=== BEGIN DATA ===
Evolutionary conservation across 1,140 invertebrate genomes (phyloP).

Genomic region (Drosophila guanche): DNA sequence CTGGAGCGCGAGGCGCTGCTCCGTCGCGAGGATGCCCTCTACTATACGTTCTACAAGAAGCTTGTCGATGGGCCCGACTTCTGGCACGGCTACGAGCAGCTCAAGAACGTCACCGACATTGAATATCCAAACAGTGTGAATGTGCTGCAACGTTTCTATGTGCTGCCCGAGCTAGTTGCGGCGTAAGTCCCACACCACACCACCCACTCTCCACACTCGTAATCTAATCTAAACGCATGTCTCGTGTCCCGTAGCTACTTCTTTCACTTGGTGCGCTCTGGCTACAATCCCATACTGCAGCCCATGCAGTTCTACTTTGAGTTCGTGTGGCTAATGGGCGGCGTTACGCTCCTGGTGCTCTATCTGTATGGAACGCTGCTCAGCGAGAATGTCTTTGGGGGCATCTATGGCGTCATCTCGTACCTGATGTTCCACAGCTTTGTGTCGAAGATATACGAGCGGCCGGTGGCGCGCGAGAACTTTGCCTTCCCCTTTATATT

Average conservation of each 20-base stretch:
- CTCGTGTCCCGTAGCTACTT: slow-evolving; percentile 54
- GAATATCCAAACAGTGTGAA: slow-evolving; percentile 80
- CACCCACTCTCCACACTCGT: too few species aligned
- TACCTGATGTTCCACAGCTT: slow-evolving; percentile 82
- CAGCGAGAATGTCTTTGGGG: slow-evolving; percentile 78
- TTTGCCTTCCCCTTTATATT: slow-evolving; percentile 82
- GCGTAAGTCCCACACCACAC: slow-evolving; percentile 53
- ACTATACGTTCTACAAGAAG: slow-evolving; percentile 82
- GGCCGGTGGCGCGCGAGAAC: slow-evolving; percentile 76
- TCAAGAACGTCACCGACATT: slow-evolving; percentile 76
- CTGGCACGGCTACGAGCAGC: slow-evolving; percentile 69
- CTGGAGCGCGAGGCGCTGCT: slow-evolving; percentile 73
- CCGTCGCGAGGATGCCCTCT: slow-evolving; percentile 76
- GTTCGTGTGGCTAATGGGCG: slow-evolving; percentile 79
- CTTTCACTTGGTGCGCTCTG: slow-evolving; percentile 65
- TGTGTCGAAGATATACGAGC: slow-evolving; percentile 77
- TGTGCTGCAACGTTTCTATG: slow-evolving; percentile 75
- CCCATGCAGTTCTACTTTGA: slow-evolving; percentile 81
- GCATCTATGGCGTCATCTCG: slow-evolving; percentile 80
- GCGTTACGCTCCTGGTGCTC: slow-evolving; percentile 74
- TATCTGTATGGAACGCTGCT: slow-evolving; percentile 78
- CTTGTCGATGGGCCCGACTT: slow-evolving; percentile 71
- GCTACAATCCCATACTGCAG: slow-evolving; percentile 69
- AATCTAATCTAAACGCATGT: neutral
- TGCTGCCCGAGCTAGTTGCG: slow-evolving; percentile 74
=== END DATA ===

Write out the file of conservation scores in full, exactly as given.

Evolutionary conservation across 1,140 invertebrate genomes (phyloP).

Genomic region (Drosophila guanche): DNA sequence CTGGAGCGCGAGGCGCTGCTCCGTCGCGAGGATGCCCTCTACTATACGTTCTACAAGAAGCTTGTCGATGGGCCCGACTTCTGGCACGGCTACGAGCAGCTCAAGAACGTCACCGACATTGAATATCCAAACAGTGTGAATGTGCTGCAACGTTTCTATGTGCTGCCCGAGCTAGTTGCGGCGTAAGTCCCACACCACACCACCCACTCTCCACACTCGTAATCTAATCTAAACGCATGTCTCGTGTCCCGTAGCTACTTCTTTCACTTGGTGCGCTCTGGCTACAATCCCATACTGCAGCCCATGCAGTTCTACTTTGAGTTCGTGTGGCTAATGGGCGGCGTTACGCTCCTGGTGCTCTATCTGTATGGAACGCTGCTCAGCGAGAATGTCTTTGGGGGCATCTATGGCGTCATCTCGTACCTGATGTTCCACAGCTTTGTGTCGAAGATATACGAGCGGCCGGTGGCGCGCGAGAACTTTGCCTTCCCCTTTATATT

Average conservation of each 20-base stretch:
- CTCGTGTCCCGTAGCTACTT: slow-evolving; percentile 54
- GAATATCCAAACAGTGTGAA: slow-evolving; percentile 80
- CACCCACTCTCCACACTCGT: too few species aligned
- TACCTGATGTTCCACAGCTT: slow-evolving; percentile 82
- CAGCGAGAATGTCTTTGGGG: slow-evolving; percentile 78
- TTTGCCTTCCCCTTTATATT: slow-evolving; percentile 82
- GCGTAAGTCCCACACCACAC: slow-evolving; percentile 53
- ACTATACGTTCTACAAGAAG: slow-evolving; percentile 82
- GGCCGGTGGCGCGCGAGAAC: slow-evolving; percentile 76
- TCAAGAACGTCACCGACATT: slow-evolving; percentile 76
- CTGGCACGGCTACGAGCAGC: slow-evolving; percentile 69
- CTGGAGCGCGAGGCGCTGCT: slow-evolving; percentile 73
- CCGTCGCGAGGATGCCCTCT: slow-evolving; percentile 76
- GTTCGTGTGGCTAATGGGCG: slow-evolving; percentile 79
- CTTTCACTTGGTGCGCTCTG: slow-evolving; percentile 65
- TGTGTCGAAGATATACGAGC: slow-evolving; percentile 77
- TGTGCTGCAACGTTTCTATG: slow-evolving; percentile 75
- CCCATGCAGTTCTACTTTGA: slow-evolving; percentile 81
- GCATCTATGGCGTCATCTCG: slow-evolving; percentile 80
- GCGTTACGCTCCTGGTGCTC: slow-evolving; percentile 74
- TATCTGTATGGAACGCTGCT: slow-evolving; percentile 78
- CTTGTCGATGGGCCCGACTT: slow-evolving; percentile 71
- GCTACAATCCCATACTGCAG: slow-evolving; percentile 69
- AATCTAATCTAAACGCATGT: neutral
- TGCTGCCCGAGCTAGTTGCG: slow-evolving; percentile 74